Today, former “Olympic doctor” Larry Nassar was sentenced to 40 to 175 years in prison for molesting over a 160 girls and women, many of them current or former top tier athletes. This is in addition to the 60 years he’s currently serving for child pornography. Presiding judge Rosemarie Aquilina declared, “I just signed your death warrant,” as the sentence was read.
Nassar’s sentence comes after an unprecedented week-long hearing, during which 89 of his victims explained, many in graphic detail, the effects that Nassar’s molestation had on their lives.
Woman after woman detailed the trauma Nassar’s actions inflicted personally, as well as their struggle to get others to believe them. In fact, the father of one woman, Kyle Stephens, tragically ended his life after he discovered she’d been telling the truth for years, and he hadn’t believed her.
“Had he not had to bear the shame and self-loathing that stemmed from his defense of Larry Nassar, he would have had a fighting chance,” Stephens said.
But how was Nassar able to continue his predations for so long? And why was it so difficult to believe his victims even when they came out, one after another, year after year?
The answer lies in Nassar himself.
Nassar, was, by all accounts, a seemingly pleasant and affable man, who “used his charm and his position as national team doctor to make everyone his gossip buddy, his special friend, his best pal.” This is according to Lauren Hopkins, editor in chief of The Gymternet, and a longtime confidante of Nasser’s.
Nassar molested his victims by pretending to do treatments on them, specifically, “intravaginal adjustments,” procedures done by “accessing, assessing and rebalancing the pelvic floor (part of the pelvic ‘bowl’) through the vagina.”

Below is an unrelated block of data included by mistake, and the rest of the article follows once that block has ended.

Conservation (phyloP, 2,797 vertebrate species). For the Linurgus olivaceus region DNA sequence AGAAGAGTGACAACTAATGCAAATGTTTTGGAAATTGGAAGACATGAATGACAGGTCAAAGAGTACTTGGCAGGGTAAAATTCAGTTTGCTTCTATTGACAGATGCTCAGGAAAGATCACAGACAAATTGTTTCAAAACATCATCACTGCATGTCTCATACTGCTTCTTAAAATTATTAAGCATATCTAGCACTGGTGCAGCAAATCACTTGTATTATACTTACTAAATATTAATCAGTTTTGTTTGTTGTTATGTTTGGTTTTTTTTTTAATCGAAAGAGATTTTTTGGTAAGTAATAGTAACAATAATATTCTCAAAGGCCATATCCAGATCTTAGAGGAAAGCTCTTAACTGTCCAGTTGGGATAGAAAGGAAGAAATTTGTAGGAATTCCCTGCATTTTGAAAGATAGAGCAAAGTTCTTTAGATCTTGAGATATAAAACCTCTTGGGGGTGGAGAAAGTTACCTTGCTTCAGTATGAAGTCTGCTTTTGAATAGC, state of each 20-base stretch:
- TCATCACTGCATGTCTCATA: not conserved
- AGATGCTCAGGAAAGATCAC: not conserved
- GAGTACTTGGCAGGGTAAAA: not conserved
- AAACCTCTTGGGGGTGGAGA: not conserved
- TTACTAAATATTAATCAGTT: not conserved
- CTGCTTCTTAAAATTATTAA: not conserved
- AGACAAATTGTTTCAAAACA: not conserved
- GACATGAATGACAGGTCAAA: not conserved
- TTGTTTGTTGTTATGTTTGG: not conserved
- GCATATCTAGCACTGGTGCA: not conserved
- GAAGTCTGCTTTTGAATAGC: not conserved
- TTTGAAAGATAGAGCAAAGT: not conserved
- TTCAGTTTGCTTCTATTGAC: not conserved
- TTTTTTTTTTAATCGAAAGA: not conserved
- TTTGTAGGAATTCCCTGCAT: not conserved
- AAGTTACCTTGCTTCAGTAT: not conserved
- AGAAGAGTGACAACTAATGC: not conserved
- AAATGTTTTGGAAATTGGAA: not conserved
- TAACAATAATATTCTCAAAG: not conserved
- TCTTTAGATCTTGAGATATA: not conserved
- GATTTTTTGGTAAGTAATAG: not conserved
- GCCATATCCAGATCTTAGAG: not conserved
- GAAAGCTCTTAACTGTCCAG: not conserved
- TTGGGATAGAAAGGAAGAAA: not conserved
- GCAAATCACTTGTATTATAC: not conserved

Intravaginal adjustments are a legitimate medical procedure which can do a lot of good, but in Nassar’s hands, they became a tool for evil. Several of his victims noted that he did the procedure ungloved, often closed his eyes to “rest them”, and, even worse, was visibly aroused as he completed it.
When they complained, they were told it was a medical procedure. In fact, when one MSU student, Amanda Thomashow, complained, Nassar’s colleagues told the Title IX investigator looking into the case that “Thomashow wasn’t familiar with osteopathic medicine and wouldn’t know the “nuanced difference” between a legitimate procedure and a sexual assault.”
As Lauren Hopkins notes, “Thomashow was a medical student at the time.”
Nassar then went on to molest Thomashow’s 9-year-old sister, Jessica.
Nassar used his charm and his elevated position to protect himself from would-be accusers. He had an army of people, including Olympic officials, MSU staff, and parents, who he made feel were his special friends, and they would speak up whenever another person accused him.
Even worse, he operated in that grey area where many of his victims doubted, even to themselves, that they were being victimized, as is the case of one of his former supporters, Trinea Gonczar, a 37-year-old woman who Nassar “treated” over 800 times from when she was 6 until she was an adult.
Hopkins explains that “Gonczar believed her “treatments” were legitimate, and that those who considered them abuse ― including some of her closest friends ― were ‘just confused.'”
Nassar was so esteemed, “parents and coaches were honored to send their kids to him because it meant their kids were special, and they trusted whatever he said or did without question.”
He made them, and everyone around him complicit in his actions. He was a predator of the worst sort – one that manipulated his victims and the people that were supposed to protect them from harm.
Hopkins further writes:
When most people hear about the Nassar case, they inevitably ask, “Why didn’t anyone speak up sooner?” As former Twistars gymnast Bailey Lorencen recalled in her statement on Monday, Nassar’s enablers shut down reports of abuse, and publicly called the first victims to come forward liars. “It took 37,000 pornographic images of children on his computer for people to believe that Nassar could do something like this,” Lorencen told the hearing. “And you wonder why nobody wanted to speak up?”
As Judge Aquilina sentenced Nassar, she stated that his ”decision to assault was precise, calculated, manipulative, devious, despicable.”
”It is my honor and privilege to sentence you. You do not deserve to walk outside a prison ever again. You have done nothing to control those urges and anywhere you walk, destruction will occur to those most vulnerable.”
Nassar made a brief statement, saying that his victim’s testimonies had ”shaken [him] to his core,” and that he had ”no words” to describe how sorry he is for his actions.
”I will carry your words with me for the rest of my days” he stated, while many of his accusers wept.